Loose Fur’s (personnel: Jeff Tweedy and Glen Kotche of Wilco, and Jim O’Rourke, Wilco producer, solo artist, formerly of Sonic Youth) second album, Born Again in the U.S.A., surprised me. I had expected, and kind of hoped for, a record similar to the Wilco side project’s self-titled inaugural effort. That record was a collection of six subdued, unusual, captivating songs that unfolded slowly and gradually. The syncopated Rock n’ Roll riff that shouts from Tweedy’s guitar to open Born Again‘s first track, “Hey Chicken,” promises a different experience. The album delivers on that promise with a lot of raucous energy, with four incontrovertible pop gems, two penned by Tweedy (“The Ruling Class” and “Wanted) and two by O’Rourke (“Stupid as the Sun” and “Thou Shalt Wilt”), and with an overall shift towards a somewhat more traditional rock/pop sound.
Now that I think about it, I should’ve expected the unexpected from these guys. In his work with Wilco Jeff Tweedy has never been constrained by expectations from past efforts. Each album departs significantly from the sound and feel of previous successes. This is part of what endears the band to critics and makes Wilco such a fun band to follow. That spirit of unrestrained creative joy pervades Born Again, infects the listener, and is its strongest selling point.
It’s weak point would be its lack of coherence. Normally I appreciate an album that visits a good variety of musical places, but after the two peppy Tweedy compositions that open the album, O’Rourke’s first contribution, the curmudgeonly ballad, “Answers to Your Questions,” is a rather unwelcome downer, even if it is lovely. The same is true of the other few times when this album revisits to some extent the subdued sound of Loose Fur–for the most part these moments stand on their own as quality compositions, but they don’t mesh well with the rest of the material and they don’t captivate like the Loose Fur material does.
As the band name and the title of the album suggest, Tweedy and O’Rourke’s lyrics deal extensively with religion. Tweedy has been singing songs about religion since his Uncle Tupelo days. His attitude has ranged from fully (ironically?) adopting religious language (“Satan, your kingdom must come down”) to soft sacrilege (“Music is my Savior”) to defiant angst (“No love’s as random/ as God’s love/ I can’t stand it!/ I can’t stand it!”; “Theologians/ they don’t know nothin’/ ’bout my soul”). The lyrics on Born Again cover some of the same ground. In the sacrilege department there’s Tweedy’s catchy as all get-out tune, “The Ruling Class,” which imagines Christ returning as a smack-shooting, crack-smoking yuppy: “He’s got deductions right on down the line/ dependent claims on all of mankind.” In the defiant angst category is O’Rourke’s “Thou Shalt Wilt,” a satirical run-through of the Ten Commandments: “We must set a clear mandate/ The best damn way to conjugate.” In one sense, I think the religion-themed material on this album is a way for these guys to express the angst of the American irreligious. But I think there’s more to it than that; they are proselytizing to win souls for Rock n’ Roll.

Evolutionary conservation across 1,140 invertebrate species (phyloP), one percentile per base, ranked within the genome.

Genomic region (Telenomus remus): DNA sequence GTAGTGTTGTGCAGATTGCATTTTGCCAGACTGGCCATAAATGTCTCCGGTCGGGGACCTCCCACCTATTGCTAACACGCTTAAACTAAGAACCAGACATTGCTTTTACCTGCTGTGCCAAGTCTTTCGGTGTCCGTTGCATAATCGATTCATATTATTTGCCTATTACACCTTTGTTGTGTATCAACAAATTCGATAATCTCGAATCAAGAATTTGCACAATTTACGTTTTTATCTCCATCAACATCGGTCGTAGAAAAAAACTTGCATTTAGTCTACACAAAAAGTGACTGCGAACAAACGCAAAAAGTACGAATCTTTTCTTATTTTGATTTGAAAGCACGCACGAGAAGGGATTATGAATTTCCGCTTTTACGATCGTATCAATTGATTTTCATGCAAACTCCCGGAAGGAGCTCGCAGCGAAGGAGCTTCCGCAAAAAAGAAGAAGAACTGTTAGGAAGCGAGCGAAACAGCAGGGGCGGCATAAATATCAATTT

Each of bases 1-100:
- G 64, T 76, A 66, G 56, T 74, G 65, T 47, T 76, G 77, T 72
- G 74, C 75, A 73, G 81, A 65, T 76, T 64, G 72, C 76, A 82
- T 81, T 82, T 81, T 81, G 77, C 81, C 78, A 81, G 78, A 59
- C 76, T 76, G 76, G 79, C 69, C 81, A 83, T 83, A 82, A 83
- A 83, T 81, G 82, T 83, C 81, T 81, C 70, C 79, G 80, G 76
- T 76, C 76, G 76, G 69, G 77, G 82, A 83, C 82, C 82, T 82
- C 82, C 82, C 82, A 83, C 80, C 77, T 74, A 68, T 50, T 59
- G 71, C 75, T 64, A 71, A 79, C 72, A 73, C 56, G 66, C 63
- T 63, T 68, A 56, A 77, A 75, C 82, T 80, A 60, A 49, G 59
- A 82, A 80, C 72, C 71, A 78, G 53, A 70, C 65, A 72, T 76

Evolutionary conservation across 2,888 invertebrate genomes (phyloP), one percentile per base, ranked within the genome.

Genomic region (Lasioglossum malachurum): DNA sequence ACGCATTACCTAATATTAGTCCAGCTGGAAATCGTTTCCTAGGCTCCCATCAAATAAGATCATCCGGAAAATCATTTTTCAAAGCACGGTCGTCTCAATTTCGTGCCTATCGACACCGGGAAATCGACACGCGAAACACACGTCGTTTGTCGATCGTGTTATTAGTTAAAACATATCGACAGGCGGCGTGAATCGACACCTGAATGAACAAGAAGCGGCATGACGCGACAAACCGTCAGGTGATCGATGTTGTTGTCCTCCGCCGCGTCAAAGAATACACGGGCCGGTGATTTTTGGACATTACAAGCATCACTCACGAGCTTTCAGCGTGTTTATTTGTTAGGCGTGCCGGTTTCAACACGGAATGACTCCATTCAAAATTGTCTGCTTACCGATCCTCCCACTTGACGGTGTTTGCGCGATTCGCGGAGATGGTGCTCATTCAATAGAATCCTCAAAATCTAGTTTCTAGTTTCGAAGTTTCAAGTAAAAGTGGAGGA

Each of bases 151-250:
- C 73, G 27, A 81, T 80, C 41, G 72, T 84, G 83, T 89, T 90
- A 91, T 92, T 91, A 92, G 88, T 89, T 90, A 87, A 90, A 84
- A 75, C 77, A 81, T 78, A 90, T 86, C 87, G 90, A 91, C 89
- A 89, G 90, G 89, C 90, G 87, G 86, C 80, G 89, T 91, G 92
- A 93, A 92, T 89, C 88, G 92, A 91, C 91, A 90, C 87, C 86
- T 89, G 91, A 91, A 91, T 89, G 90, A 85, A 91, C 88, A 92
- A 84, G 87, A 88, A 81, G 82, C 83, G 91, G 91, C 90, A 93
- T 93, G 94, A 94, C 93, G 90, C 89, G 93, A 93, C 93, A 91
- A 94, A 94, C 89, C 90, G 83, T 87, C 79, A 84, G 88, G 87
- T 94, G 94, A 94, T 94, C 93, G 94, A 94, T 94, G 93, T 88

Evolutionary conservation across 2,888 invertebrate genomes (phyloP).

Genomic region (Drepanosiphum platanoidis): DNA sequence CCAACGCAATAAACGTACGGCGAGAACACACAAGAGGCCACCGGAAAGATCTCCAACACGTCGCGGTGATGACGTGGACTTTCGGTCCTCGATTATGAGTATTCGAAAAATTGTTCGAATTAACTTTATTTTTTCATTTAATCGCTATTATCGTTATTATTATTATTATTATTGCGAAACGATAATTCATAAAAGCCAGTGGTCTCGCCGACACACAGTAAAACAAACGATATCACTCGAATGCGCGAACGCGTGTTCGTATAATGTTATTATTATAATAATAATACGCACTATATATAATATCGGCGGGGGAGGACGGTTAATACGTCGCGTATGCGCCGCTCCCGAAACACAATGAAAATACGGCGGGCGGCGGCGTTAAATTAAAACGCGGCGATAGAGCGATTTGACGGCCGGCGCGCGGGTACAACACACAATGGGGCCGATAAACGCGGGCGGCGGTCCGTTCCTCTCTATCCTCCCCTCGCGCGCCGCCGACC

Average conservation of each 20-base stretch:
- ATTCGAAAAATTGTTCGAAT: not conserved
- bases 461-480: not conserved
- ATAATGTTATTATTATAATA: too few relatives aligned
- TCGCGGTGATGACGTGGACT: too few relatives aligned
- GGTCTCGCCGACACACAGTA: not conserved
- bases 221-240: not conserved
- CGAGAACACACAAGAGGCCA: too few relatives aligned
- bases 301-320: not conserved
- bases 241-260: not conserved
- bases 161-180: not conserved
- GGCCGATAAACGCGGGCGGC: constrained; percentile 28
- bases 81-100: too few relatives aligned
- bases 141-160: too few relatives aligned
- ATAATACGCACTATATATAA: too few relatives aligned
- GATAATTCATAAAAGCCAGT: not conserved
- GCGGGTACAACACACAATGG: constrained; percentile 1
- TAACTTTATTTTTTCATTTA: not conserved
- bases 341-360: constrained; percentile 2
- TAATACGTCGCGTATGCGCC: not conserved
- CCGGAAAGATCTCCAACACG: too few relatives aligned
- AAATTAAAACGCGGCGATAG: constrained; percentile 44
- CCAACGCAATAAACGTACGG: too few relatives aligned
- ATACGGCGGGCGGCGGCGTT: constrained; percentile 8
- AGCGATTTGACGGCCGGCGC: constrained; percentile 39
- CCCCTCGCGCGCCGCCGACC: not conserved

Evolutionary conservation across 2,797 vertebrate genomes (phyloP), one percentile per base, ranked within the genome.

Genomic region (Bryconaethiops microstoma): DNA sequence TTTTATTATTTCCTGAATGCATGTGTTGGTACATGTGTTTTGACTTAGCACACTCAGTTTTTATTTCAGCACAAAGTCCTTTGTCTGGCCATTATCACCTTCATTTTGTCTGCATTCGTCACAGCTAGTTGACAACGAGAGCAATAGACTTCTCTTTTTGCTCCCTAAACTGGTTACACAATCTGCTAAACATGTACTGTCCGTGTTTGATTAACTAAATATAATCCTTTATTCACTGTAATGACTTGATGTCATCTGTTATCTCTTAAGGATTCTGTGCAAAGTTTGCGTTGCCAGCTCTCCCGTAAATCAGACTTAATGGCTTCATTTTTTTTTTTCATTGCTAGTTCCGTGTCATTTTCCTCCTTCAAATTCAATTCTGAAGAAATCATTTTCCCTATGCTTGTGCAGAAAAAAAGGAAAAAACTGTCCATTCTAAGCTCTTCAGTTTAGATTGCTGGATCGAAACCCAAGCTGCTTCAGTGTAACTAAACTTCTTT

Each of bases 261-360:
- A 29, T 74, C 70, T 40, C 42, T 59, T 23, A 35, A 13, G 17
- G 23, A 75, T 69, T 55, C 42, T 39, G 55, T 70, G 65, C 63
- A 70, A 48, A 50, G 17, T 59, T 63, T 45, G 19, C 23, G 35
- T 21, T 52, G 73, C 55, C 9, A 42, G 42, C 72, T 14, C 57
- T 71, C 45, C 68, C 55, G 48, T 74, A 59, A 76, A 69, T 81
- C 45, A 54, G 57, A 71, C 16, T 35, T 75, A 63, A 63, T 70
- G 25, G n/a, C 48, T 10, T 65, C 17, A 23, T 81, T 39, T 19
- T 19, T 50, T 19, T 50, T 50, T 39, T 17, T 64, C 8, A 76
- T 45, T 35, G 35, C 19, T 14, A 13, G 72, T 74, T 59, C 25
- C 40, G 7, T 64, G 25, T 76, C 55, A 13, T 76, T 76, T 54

This past autumn at a Jeff Tweedy solo concert which I attended on the campus of a little Christian college in Pennsylvania, Tweedy, inspired by the ambience, I guess, got a bit preachy about Rock n’ Roll and religion (he said he felt like he needed a pulpit onstage that he could pound). The gist of his little speech was that, while he respected people’s beliefs (of course), he found in Rock n’ Roll what he would have liked to have found in church: an opportunity to unify with other people and feel a part of humanity rather than apart from humanity. The autumn before that at a Wilco concert I attended, Tweedy waxed a bit preachy to the listless Baltimore crowd (everyone in Baltimore is miserable) about the joy of Rock n’ Roll. With this in mind, it seems that Tweedy is earnest when he sings on “Apostolic,” “The Apostolic life/ That’s the life for me/ Fightin’ laxity/ and gettin’ preachy!” Which helps to explain Tweedy’s tireless touring, both with Wilco and solo, and his current prolificacy: he’s a man on a mission. Maybe the Christ of “The Ruling Class” is a manifestation of Tweedy’s messiah complex; and perhaps the title of the instrumental track, “An Ecumenical Matter,” reveals the extent of these apostles’ ambition.
I’m a believer. There’s no other group of artists whose output I more eagerly anticipate. While Born Again is not perfect, it is a worthy addition to the increasingly impressive Tweedy/Wilco canon.